The features, functionality, products and marketing programs that bring customers in and bond them to the site keep rolling out. This year, a few of those additions included video product reviews, which let customers upload their own video to share their opinions about a product; and High-Def 101, an on-site center that corrals the e-retailer`s high-definition home entertainment products along with educational content to help with purchase decisions.
Amazon.com has added Amazon Prime, which gives customers free two-day shipping on all purchases for $79 a year. It has moved into new categories, such as the downloadable digital music store launched on Amazon.com, and the destination site for shoes, Endless.com. And it has strengthened its existing presence in other categories; for instance, testing an expansion into perishable groceries in the Seattle market.
Throughout Amazon.com`s recent build-outs runs a strategic common thread: they`ve been more about deepening the relationship with customers than about adding the latest rich Internet applications to wow them. That counters the current trend toward such technology at many e-retailers, notes Gene Alvarez, vice president of retail e-commerce at research and consulting firm Gartner Inc.
"Amazon`s using an interaction-based CRM approach to strengthening its bond with customers. It`s using its product recommendations and watching your buying history as well as expanding the products it offers as a way to build that strong relationship and get you to come back--even though it may not have the flashy rich Internet application look and feel. It has not adopted Web 2.0 yet as have some others, but with its deep fan base, it can get away with it." Back to Top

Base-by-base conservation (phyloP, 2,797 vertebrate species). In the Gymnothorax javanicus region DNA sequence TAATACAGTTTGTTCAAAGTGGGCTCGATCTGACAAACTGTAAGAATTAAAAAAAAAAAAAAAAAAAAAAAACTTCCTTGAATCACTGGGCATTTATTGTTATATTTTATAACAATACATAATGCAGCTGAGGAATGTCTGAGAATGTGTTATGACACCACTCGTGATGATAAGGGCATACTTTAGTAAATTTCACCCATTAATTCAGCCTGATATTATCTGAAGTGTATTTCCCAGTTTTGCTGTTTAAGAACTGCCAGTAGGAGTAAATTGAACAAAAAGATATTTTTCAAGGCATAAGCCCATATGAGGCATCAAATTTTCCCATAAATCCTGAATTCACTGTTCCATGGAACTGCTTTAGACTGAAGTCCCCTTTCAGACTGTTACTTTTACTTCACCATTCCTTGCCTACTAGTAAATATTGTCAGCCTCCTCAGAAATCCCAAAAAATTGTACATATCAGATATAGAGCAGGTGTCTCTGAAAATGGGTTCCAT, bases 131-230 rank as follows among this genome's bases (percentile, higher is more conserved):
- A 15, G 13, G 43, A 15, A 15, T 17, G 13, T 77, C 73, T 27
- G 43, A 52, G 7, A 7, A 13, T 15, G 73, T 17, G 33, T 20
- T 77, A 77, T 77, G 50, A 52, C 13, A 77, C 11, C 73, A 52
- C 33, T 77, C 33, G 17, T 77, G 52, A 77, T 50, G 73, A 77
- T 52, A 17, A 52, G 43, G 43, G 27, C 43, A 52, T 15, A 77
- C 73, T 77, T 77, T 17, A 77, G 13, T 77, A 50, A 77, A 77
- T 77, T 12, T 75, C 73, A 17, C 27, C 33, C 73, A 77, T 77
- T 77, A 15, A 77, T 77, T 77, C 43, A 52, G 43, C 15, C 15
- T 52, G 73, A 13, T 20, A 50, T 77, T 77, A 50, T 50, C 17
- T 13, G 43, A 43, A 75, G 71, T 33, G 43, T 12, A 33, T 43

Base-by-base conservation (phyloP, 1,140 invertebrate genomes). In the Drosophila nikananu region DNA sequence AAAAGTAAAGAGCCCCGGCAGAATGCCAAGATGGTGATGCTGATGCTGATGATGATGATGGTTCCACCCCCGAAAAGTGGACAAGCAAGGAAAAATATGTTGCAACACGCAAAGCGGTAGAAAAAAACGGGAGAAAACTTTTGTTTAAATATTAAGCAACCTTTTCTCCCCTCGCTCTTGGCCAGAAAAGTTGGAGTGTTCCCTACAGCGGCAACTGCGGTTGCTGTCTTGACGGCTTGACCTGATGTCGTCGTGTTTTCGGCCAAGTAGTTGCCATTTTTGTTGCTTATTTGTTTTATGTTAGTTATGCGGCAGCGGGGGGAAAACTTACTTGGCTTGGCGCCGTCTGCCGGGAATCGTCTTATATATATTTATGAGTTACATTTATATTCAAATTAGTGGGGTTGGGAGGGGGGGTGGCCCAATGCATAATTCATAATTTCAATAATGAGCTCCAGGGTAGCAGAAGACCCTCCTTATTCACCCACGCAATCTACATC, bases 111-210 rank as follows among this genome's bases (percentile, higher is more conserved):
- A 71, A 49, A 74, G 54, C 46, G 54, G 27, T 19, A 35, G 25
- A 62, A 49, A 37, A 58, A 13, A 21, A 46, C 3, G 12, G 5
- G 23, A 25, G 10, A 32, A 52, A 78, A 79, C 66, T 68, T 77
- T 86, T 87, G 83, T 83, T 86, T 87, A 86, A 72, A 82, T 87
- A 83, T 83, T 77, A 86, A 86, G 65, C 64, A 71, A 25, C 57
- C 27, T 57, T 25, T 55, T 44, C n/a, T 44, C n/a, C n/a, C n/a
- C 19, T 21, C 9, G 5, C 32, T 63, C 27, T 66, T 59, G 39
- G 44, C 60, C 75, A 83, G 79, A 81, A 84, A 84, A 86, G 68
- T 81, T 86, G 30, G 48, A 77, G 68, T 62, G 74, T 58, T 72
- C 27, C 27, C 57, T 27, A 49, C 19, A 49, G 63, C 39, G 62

Buy it wherever
Buy.com, a general merchandise, online-only retailer, has built a reputation for being on the leading edge in areas such as social networking and Internet TV.
In August, for example, Buy.com launched a new application--Garage Sale--on Facebook.com using e-commerce technology Buy.com acquired earlier this year. The application lets Facebook members post and sell items directly on their profile pages. The service charges a flat 5% commission for items sold, with buyers using a credit card to pay for items and sellers receiving the funds through Pay Pal or a check cut by Buy.com.
Buy.com sees the growth opportunity with Garage Sale in the fact that the application enables users to transition their social networking personal pages, which already garner high traffic, beyond information-sharing. "The purpose of Garage Sale is to offer consumers a means of conveniently posting and selling items on their profile pages," Buy.com CEO Neel Grover said when the new application launched. "This is a completely untapped area in e-commerce. The opportunities are virtually endless."
Garage Sale is not the first time Buy.com has used social networking. Last year, it launched BuyTV through distribution partners including iTunes and YouTube. The program offers a variety of content, combining e-commerce education with entertainment.
In October, Buy.com began showing BuyTV on broadcast television. The weekly half-hour series program is available to more than 5.6 million households in Southern California.